jennynelson, September 1, 2011 (view all comments by jennynelson)
This is quite possibly my favorite book of the last year. Entertaining and thought-provoking, it doesn't fall into the "all clever ideas and no story" trap that so many highly conceptual books fall into. There is a real, beating heart powering the science in this book.
eurogamegirl, January 1, 2011 (view all comments by eurogamegirl)
You start off reading this, thinking that it will be a funny, quirky science fiction book. And it is. But you gradually realize that he's also writing on a deeper level. It's a book about time travel, here and now.
Denise Morland, November 7, 2010 (view all comments by Denise Morland)
In Minor Universe 31 there is one cardinal rule - you can't change the past and trying will only cause trouble. Yet everyday people climb in time machines and go back to undo the wrongs in their past. That's where Charles Yu comes in. He's a time travel repairman and he spends his days rescuing all the hapless time travelers from themselves. His sidekicks are TAMMY, his machine's operating system and Ed, a nonexistent dog. The only problem is Charles, himself, is stuck in the past, brooding on his distant and missing inventor father and his unhappy mother.
It is interesting to see the wide range of feelings this novel has produced!I'll start by admitting that I am not normally a sci-fi reader, so I was looking for an entertaining novel, not good sci-fi. I was definitely entertained! To begin with the book is written in long, drawn-out, run on sentences and is full of time-travel, science fiction jargon. It took me awhile to get into the rhythm, but before long I relaxed into it and the story seemed to flow easily. The plot felt unique and interesting, the characters likable and well rounded, and the problems they deal with real world and timely. Who doesn't have something they'd like to change about their past? A day they wish they could live differently? Ultimately Yu uses his original and funny protagonist of a time-travel machine repairman to address some serious issues - father/son relationships, living in the past, and failure - yet the book remains light and entertaining throughout. A great debut novel, I'll be watching to see what he does next!
"Publishers Weekly Review"
by Publishers Weekly,
"Yu uses futuristic ideas to explore a mundane theme: writing about the self and the moment in Tristram Shandy-esque digressions. The protagonist, who shares the author's name, spends most of the story interacting with entities that either mirror him (TAMMY, an operating system who reflects his personality) or don't exist (Ed, a 'weird ontological entity' in the shape of a dog; Phil, a programmed supervisor who thinks he's human). The conclusion tries to mitigate character-Yu's risk-averse solipsism, but is too quick and abstract to really counter the rest of the book's emotional weight. Mainstream readers will be baffled by the highly nonlinear Oedipal time travel plot, but the passive, self-obsessed protagonist is straight out of the mainstream fiction that many SF fans love to hate, leaving this book without an audience. (Sept.)" Publishers Weekly (Copyright PWyxz LLC)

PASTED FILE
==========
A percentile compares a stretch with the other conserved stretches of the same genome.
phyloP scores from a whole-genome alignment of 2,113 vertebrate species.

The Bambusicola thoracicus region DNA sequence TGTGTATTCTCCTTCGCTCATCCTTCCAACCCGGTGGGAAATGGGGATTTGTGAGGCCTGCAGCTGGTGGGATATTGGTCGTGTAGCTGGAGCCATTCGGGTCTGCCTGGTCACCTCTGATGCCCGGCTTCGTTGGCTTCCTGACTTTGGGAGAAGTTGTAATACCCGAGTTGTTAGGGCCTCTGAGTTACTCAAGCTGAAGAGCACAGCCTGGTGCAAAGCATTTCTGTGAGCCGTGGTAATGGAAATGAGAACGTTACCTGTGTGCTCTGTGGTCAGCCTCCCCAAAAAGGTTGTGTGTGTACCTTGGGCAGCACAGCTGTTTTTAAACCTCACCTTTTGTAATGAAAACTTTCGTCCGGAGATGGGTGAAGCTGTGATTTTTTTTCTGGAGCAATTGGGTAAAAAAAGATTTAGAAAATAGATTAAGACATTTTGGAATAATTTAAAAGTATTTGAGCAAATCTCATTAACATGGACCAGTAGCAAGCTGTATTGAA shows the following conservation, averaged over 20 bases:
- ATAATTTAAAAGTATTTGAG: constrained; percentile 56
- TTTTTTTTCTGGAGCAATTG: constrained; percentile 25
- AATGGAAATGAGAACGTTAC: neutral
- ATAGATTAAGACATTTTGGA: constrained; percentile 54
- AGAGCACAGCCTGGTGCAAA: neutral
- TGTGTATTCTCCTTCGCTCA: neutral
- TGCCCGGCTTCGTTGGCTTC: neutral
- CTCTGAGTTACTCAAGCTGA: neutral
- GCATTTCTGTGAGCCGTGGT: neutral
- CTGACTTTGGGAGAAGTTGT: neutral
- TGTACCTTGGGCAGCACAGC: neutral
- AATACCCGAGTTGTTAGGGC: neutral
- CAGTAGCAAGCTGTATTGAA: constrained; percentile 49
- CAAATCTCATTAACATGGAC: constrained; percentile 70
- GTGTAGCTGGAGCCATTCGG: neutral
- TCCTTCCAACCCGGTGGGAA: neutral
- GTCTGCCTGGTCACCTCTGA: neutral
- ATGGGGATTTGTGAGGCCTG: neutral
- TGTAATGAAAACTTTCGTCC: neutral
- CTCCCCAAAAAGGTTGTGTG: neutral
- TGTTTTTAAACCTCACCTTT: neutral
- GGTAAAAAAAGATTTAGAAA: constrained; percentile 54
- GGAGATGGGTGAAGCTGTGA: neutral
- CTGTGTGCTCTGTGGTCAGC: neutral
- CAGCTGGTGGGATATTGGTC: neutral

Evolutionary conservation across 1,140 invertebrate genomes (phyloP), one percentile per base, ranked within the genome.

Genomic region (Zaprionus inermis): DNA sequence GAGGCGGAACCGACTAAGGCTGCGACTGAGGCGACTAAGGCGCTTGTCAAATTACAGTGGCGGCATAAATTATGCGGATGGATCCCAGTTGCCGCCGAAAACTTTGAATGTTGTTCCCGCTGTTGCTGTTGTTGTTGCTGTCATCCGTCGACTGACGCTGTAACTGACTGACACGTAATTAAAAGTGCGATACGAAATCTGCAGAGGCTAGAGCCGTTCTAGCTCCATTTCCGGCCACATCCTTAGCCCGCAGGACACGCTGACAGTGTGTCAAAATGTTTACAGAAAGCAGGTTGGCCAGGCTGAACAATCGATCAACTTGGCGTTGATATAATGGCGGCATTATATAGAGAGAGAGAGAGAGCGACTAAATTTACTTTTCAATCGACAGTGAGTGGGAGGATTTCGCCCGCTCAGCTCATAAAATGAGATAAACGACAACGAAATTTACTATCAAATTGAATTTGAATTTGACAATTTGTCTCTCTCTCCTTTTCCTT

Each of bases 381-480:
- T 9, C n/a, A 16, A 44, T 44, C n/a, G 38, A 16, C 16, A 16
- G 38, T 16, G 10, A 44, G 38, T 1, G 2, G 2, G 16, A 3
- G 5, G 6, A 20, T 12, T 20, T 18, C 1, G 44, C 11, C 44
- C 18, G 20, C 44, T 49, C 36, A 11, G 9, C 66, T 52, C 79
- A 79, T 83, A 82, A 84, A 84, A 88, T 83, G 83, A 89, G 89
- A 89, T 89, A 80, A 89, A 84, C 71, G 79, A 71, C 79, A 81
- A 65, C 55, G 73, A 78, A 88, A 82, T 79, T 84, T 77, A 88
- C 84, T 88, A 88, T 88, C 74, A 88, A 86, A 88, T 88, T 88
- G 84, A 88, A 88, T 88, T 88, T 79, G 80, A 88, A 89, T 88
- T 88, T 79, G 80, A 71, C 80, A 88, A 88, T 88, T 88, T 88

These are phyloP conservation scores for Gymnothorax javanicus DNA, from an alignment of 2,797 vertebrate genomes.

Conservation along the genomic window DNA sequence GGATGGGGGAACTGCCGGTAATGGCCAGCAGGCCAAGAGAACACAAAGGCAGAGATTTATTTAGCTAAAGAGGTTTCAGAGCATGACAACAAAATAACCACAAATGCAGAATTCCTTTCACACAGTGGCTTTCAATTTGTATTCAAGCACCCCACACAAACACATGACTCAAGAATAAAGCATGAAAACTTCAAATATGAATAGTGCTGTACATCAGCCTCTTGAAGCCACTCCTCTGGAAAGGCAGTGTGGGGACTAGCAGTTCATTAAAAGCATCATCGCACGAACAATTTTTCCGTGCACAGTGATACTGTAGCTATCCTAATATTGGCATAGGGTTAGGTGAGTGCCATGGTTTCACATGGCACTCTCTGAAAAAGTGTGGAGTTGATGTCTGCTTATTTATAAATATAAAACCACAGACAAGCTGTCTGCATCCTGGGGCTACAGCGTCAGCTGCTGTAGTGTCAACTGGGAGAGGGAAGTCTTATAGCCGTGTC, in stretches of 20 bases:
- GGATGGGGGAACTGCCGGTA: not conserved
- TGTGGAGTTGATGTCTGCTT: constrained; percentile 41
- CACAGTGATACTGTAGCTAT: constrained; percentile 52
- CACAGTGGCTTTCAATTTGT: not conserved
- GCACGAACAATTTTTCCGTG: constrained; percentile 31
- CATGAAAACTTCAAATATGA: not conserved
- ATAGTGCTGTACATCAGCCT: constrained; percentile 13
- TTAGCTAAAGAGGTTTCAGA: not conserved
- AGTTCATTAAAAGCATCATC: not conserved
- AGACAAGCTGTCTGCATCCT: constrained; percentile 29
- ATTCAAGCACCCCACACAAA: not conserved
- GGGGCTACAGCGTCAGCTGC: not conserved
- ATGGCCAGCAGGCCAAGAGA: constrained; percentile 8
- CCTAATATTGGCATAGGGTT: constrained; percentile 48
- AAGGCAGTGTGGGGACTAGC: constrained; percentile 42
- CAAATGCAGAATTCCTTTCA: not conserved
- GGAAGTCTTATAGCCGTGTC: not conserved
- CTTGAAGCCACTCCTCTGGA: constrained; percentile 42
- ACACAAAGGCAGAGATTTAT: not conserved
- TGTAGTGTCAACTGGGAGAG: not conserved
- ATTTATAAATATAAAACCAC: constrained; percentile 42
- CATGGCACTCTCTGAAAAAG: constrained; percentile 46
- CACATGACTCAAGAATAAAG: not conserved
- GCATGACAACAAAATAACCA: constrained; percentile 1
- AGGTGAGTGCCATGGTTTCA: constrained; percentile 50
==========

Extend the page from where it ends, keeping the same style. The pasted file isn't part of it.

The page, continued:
by Audrey Niffenegger, author of Her Fearful Symmetry and The Time Traveler's Wife,
"Charles Yu is a tremendously clever writer, and How to Live Safely in a Science Fictional Universe is marvelously written, sweetly geeky, good clean time-bending fun."
by Colson Whitehead, author of Sag Harbor,
"This book is cool as hell. If I could go back in time and read it earlier, I would."
"A funny, brain-teasing, and wise take on archetypal father-and-son issues, the mysteries of time and memory, emotional inertia, and one sweet but bumbling misfit's attempts to escape a legacy of sadness and isolation."
by Kirkus Reviews,
"A fascinating, philosophical and disorienting thriller about life and the context that gives it meaning."
National Book Foundation 5 Under 35 Award-winner Yu delivers his debut novel, a razor-sharp, ridiculously funny, and utterly touching story of a son searching for his father through quantum space-time.
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